Tank venting filter

- MANN+HUMMEL GMBH

A tank venting filter is provided with a housing extending in a direction of a longitudinal filter axis and provided with a bottom side and a topside opposite the bottom side. A filter element is arranged in the housing. The housing has an air inlet at the bottom side and an air outlet at the topside. The air inlet is provided in the housing transverse to the longitudinal filter axis. The housing has a housing bottom at the bottom side, wherein the housing bottom closes off a filter interior of the housing in a downward direction and is positioned at a spacing from the filter element. The housing bottom has an inner side facing the filter interior. The inner side ends in the air inlet and is positioned at least sectionwise at an obtuse angle relative to the longitudinal filter axis.

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Description
BACKGROUND OF THE INVENTION

The invention concerns a tank venting filter comprising a housing that is extending in the direction of its longitudinal filter axis and comprising a filter element arranged in the housing.

When from a tank, for example, a fuel tank or urea tank of a motor vehicle, a liquid is removed, the tank must be vented in order to avoid underpressure within the tank. The tank venting device enables sucking in ambient air into the tank upon removal of the liquid. When sucking in the ambient air, foreign matter, in particular dust, dirt or water, may however pass into the tank. Primarily when driving in rain, high water introduction may occur. In order for the foreign matter not to reach the tank, the tank venting device has in general a tank venting filter. Such a tank venting filter is the subject matter of the present invention.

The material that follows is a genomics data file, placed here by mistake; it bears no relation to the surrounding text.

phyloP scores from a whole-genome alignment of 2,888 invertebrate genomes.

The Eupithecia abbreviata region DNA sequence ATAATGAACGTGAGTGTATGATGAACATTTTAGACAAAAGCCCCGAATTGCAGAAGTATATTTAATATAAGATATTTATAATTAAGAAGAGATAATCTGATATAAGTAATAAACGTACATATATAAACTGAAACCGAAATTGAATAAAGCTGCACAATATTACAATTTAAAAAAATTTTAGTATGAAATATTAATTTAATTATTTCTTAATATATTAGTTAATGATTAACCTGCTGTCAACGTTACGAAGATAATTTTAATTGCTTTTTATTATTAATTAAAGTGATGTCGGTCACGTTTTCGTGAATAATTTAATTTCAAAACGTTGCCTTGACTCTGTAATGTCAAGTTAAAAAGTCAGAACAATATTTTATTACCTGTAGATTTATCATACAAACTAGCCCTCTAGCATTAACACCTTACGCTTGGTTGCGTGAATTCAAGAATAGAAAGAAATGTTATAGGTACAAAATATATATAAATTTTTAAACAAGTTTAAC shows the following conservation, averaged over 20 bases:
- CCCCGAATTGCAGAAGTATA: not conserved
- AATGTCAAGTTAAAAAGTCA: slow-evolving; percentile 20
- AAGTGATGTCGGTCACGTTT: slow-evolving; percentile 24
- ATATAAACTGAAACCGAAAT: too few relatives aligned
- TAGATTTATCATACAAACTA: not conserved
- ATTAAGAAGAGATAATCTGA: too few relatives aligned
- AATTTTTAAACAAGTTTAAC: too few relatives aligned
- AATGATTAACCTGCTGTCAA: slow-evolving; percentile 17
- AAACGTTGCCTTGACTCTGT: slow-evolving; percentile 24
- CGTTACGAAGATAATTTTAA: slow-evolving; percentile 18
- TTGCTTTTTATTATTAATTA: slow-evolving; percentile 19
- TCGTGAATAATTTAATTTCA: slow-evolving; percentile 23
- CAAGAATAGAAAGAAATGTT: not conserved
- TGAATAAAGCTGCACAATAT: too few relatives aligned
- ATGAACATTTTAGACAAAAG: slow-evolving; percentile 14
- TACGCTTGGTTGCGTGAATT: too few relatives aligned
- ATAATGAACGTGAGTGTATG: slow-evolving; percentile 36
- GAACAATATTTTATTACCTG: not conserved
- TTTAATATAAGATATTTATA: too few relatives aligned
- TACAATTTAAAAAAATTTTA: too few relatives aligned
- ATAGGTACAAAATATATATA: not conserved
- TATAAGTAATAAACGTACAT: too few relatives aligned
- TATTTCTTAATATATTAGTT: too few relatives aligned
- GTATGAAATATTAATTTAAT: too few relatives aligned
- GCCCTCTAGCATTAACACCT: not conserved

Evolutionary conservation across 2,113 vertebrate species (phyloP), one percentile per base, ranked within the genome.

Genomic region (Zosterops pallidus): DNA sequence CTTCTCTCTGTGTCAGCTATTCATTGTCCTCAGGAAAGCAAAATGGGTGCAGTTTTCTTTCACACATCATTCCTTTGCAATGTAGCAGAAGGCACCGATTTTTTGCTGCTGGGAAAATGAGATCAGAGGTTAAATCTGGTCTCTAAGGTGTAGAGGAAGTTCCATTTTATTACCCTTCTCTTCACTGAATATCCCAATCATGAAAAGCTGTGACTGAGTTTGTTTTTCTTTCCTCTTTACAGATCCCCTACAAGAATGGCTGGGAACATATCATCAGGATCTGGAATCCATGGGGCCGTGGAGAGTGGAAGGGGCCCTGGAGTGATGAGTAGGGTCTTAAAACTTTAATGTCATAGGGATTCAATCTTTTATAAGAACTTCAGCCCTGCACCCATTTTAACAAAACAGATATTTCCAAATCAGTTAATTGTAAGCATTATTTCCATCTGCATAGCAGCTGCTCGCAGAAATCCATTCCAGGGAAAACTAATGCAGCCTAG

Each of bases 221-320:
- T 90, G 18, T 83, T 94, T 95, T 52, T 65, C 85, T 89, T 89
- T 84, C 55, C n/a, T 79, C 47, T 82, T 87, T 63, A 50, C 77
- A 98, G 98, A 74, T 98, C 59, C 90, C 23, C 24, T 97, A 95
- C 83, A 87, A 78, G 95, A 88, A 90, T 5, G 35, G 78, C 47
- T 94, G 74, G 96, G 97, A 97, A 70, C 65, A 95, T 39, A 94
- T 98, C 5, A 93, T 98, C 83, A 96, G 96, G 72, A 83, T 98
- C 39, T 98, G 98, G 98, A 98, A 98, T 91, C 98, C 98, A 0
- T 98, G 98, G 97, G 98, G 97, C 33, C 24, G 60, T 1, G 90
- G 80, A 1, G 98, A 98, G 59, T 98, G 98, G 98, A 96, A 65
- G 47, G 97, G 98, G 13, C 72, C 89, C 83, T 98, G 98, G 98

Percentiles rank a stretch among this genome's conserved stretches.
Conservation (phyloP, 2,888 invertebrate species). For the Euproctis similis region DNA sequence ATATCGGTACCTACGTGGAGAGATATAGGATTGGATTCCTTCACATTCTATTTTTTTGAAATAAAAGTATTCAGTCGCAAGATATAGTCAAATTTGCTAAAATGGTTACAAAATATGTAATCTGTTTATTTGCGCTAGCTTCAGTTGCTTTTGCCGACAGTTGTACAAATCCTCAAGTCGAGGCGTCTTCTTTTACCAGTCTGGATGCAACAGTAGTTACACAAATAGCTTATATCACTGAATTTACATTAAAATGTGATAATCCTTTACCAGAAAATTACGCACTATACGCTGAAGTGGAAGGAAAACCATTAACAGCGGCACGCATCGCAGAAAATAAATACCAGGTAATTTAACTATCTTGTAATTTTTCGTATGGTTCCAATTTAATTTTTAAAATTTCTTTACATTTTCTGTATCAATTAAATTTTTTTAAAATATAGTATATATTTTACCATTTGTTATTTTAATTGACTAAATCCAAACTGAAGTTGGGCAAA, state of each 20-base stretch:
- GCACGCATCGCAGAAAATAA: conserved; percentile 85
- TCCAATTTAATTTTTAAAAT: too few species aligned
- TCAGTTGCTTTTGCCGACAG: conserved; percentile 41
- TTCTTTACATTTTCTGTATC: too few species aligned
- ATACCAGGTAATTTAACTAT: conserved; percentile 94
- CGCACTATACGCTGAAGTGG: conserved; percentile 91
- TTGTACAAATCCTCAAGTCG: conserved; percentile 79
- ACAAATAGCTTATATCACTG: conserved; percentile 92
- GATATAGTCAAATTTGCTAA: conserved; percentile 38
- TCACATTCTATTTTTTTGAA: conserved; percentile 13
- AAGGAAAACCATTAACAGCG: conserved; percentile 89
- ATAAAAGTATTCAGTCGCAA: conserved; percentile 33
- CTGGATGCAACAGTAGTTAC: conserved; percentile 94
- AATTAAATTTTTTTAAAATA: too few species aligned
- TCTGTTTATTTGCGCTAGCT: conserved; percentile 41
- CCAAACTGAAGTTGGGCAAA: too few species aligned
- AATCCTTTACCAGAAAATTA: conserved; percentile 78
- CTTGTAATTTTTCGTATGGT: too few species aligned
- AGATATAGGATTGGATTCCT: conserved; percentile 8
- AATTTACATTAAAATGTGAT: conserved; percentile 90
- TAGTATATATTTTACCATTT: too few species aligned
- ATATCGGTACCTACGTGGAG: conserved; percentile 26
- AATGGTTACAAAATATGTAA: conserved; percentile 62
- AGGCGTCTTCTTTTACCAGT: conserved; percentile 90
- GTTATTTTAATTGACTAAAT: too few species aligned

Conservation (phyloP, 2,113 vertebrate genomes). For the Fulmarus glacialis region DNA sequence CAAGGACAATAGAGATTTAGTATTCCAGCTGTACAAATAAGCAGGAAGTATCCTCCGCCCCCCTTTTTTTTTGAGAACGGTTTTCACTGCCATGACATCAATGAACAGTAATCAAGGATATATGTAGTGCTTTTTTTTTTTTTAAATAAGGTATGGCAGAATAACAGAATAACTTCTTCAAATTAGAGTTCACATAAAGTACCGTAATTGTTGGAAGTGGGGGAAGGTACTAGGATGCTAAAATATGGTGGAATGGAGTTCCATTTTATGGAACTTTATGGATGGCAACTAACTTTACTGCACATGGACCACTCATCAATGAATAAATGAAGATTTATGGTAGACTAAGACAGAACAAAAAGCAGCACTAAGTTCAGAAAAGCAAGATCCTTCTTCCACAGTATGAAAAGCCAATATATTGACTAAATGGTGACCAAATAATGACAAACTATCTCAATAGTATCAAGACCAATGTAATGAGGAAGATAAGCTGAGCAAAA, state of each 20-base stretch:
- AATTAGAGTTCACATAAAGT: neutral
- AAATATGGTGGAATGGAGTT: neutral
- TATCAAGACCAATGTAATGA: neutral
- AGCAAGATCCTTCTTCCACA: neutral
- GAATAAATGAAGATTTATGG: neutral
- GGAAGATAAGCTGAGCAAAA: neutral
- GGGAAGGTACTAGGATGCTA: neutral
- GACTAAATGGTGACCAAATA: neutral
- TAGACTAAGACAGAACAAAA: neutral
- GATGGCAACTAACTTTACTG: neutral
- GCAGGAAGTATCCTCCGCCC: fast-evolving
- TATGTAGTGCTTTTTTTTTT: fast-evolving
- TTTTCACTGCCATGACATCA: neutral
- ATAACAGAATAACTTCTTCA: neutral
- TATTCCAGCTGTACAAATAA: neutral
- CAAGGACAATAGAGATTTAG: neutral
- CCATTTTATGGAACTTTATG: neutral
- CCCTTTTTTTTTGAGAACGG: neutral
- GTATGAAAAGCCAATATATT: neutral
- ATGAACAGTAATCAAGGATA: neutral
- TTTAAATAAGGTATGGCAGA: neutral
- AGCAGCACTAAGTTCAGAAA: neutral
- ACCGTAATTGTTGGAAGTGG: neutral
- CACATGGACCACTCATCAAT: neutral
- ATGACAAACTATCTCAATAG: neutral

U.S. Pat. No. 3,546,853 A discloses a filter extending in longitudinal direction which has intake openings at its bottom side. A filter element introduced into the filter is substantially cylindrical. Inflow of the medium to be filtered occurs against the outer cylindrical wall surface of the filter element.

GB 773 490 A discloses an intake device for a liquid. Upon sucking in the liquid, air is sucked in at the top side of the intake device. In the intake device, a filter element for filtering the liquid is provided.

Finally, US 2006/0081634 A1 discloses a filter for a tank venting device. The filter has air inlets at the top side. The connecting socket to the tank is embodied at the bottom side of the filter.

The filters known from the prior art have the disadvantage that the filter elements in the filter clog relatively quickly with dust, dirt, or water.

It is the object of the present invention to provide a constructively simple tank venting filter whose filter element will clog significantly more slowly with dust, dirt or water.

SUMMARY OF THE INVENTION

This object is solved according to the invention with a tank venting filter comprising a housing extending in the direction of its longitudinal filter axis and comprising a filter element arranged in the housing, wherein the housing comprises an air inlet in the area of its bottom side and an air outlet in the area of its topside positioned opposite the bottom side, wherein the air inlet is embodied in the housing transverse to the longitudinal filter axis and the housing in the area of the air inlet comprises a housing bottom that closes off a filter interior in downward direction, wherein the inner side of the housing bottom ends in the air inlet and at least sectionwise is positioned at an obtuse angle w relative to the longitudinal filter axis, and wherein the housing bottom is positioned at a spacing A from the filter element. The dependent claims provide expedient further embodiments.

The tank venting filter according to the invention is an air filter. However, a configuration of the tank venting filter as a filter for filtration of other media, for example, for filtration of gas mixtures other than air or for filtration of gases or also for filtration of liquids, in particular for filtration of fuel or oil, is also conceivable.

The tank venting filter comprises a housing, extending in the longitudinal direction, in which a filter element is arranged. The housing of the tank venting filter comprises an air inlet in the area of its bottom side and an air outlet in the area of its topside that is opposite the bottom side. The air inlet is configured in the housing transversely to the longitudinal filter axis. In other words, the plane vector of the opening plane of the air inlet is extending transverse to the longitudinal filter axis. In other words, the air inlet is embodied in at least one sidewall of the housing, wherein the sidewall is substantially parallel to the longitudinal filter axis.